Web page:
“I don’t say as I wouldn’t like to go back on a visit, though I expect I’d find many changes. But my family didn’t like the idea of me marrying a foreigner and I ’aven’t spoken to them since. Of course there are many things here that are not the same as what they ’ave at ’ome, but it’s surprising what you get used to. I see a lot of life. I don’t know as I should care to live the ’umdrum life they do in a place like London.”

I smiled. For what she said was strangely incongruous with her manner. She was a pattern of decorum. It was extraordinary that she could have lived for thirty years in this wild and almost barbaric country without its having touched her. Though I knew no Turkish and she spoke it with ease I was convinced that she spoke it most incorrectly and with a cockney accent. I suppose she had remained the precise, prim English lady’s maid, knowing her place, through all these vicissitudes because she had no faculty of surprise. She took everything that came as a matter of course. She looked upon everyone who wasn’t English as a foreigner and therefore as someone, almost imbecile, for whom allowances must be made. She ruled her staff despotically—for did she not know how an upper servant in a great house should exercise his authority over the under servants—and everything about the hotel was clean and neat.

“I do my best,” she said, when I congratulated her on this, standing, as always when she spoke to me, with her hands respectfully crossed. “Of course one can’t expect foreigners to ’ave the same ideas what we ’ave, but as his lordship used to say to me, what we’ve got to do, Parker, he said to me, what we’ve got to do in this life is to make the best of our raw material.”

But she kept her greatest surprise for the eve of my departure.

“I’m glad you’re not going before you’ve seen my two sons, sir.”

“I didn’t know you had any.”

“They’ve been away on business, but they’ve just come back. You’ll be surprised when you’ve seen them. I’ve trained them with me own ’ands so to speak, and when I’m gone they’ll carry on the ’otel between them.”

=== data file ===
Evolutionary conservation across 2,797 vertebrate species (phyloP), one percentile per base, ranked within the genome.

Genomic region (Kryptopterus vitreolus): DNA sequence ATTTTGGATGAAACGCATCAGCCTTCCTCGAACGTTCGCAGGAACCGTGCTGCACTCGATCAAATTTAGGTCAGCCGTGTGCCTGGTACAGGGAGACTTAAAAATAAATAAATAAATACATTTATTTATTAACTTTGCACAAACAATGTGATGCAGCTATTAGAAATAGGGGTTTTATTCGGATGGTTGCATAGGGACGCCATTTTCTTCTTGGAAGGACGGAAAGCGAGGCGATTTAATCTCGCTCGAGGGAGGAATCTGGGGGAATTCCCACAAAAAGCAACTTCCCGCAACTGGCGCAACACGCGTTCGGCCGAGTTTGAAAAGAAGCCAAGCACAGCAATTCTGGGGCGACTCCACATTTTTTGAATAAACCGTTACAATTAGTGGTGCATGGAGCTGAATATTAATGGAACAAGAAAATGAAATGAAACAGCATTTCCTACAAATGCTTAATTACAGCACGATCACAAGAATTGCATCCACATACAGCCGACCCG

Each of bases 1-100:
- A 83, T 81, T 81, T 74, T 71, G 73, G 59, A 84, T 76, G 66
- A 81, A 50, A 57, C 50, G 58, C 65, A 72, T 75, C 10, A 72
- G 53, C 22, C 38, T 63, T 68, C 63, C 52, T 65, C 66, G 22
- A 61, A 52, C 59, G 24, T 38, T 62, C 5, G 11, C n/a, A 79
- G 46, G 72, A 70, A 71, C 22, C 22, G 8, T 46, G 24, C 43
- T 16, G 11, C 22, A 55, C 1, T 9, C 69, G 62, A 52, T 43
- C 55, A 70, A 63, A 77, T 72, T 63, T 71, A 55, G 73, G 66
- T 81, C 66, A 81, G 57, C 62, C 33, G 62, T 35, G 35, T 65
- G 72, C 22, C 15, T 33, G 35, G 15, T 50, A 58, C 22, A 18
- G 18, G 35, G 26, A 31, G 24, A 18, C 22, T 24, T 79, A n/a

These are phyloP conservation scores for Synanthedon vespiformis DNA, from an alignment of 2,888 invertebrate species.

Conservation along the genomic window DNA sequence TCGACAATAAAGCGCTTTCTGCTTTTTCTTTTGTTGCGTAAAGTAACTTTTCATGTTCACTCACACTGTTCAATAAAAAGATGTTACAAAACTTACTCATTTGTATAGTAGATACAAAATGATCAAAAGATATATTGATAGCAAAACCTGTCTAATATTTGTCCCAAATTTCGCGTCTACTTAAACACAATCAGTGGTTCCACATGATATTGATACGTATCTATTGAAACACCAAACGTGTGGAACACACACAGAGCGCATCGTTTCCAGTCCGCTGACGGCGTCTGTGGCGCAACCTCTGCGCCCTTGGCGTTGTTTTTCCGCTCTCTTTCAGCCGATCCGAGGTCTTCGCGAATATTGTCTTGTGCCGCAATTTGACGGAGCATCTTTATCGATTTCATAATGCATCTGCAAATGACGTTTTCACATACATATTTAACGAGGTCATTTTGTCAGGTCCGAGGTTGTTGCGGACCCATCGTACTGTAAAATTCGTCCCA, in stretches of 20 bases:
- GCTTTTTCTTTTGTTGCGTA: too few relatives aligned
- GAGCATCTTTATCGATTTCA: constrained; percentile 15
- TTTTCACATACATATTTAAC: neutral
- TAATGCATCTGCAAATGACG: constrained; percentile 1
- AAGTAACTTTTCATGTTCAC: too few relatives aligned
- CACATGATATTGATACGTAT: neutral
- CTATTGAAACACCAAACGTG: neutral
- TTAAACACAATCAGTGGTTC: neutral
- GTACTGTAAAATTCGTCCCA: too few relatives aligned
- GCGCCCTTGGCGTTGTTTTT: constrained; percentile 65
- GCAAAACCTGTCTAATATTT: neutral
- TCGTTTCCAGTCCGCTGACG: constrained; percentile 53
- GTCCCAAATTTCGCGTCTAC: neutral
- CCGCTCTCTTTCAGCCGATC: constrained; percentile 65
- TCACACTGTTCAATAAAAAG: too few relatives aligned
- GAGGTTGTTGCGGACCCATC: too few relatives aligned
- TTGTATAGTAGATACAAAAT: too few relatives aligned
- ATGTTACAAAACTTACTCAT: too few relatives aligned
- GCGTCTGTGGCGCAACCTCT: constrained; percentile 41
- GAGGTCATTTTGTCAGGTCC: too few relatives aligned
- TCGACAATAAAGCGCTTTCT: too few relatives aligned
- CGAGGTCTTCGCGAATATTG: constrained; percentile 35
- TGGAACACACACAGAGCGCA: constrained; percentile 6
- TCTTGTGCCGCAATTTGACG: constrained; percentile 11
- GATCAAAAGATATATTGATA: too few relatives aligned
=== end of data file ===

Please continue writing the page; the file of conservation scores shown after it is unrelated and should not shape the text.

In a moment two tall, swarthy, strapping young fellows entered the hall. Her eyes lit up with pleasure. They went up to her and took her in their arms and gave her resounding kisses.

“They don’t speak English, sir, but they understand a little, and of course they speak Turkish like natives, and Greek and Italian.”

I shook hands with the pair and then Signora Niccolini said something to them and they went away.

“They’re handsome fellows, Signora,” I said. “You must be very proud of them.”

“I am, sir, and they’re good boys, both of them. They’ve never give me a moment’s trouble from the day they was born and they’re the very image of Signor Niccolini.”

“I must say no one would think they had an English mother.”

“I’m not exactly their mother, sir. I’ve just sent them along to say ’ow do you do to ’er.”

I dare say I looked a little confused.

“They’re the sons that Signor Niccolini ’ad by a Greek girl that used to work in the ’otel, and ’aving no children of me own I adopted them.”

I sought for some remark to make.

“I ’ope you don’t think that there’s any blame attaches to Signor Niccolini,” she said, drawing herself up a little. “I shouldn’t like you to think that, sir.” She folded her hands again and with a mixture of pride, primness and satisfaction added the final word: “Signor Niccolini was a very full-blooded man.”


I CAUGHT sight of her at the play and in answer to her beckoning I went over during the interval and sat down beside her. It was long since I had last seen her and if someone had not mentioned her name I hardly think I would have recognised her. She addressed me brightly.

“Well, it’s many years since we first met. How time does fly! We’re none of us getting any younger. Do you remember the first time I saw you? You asked me to luncheon.”

Did I remember?

It was twenty years ago and I was living in Paris. I had a tiny apartment in the Latin Quarter overlooking a cemetery and I was earning barely enough money to keep body and soul together. She had read a book of mine and had written to me about it. I answered, thanking her, and presently I received from her another letter saying that she was passing through Paris and would like to have a chat with me; but her time was limited and the only free moment she had was on the following Thursday; she was spending the morning at the Luxembourg and would I give her a little luncheon at Foyot’s afterwards? Foyot’s is a restaurant at which the French senators eat and it was so far beyond my means that I had never even thought of going there. But I was flattered and I was too young to have learned to say no to a woman. (Few men, I may add, learn this until they are too old to make it of any consequence to a woman what they say.) I had eighty francs (gold francs) to last me the rest of the month and a modest luncheon should not cost more than fifteen. If I cut out coffee for the next two weeks I could manage well enough.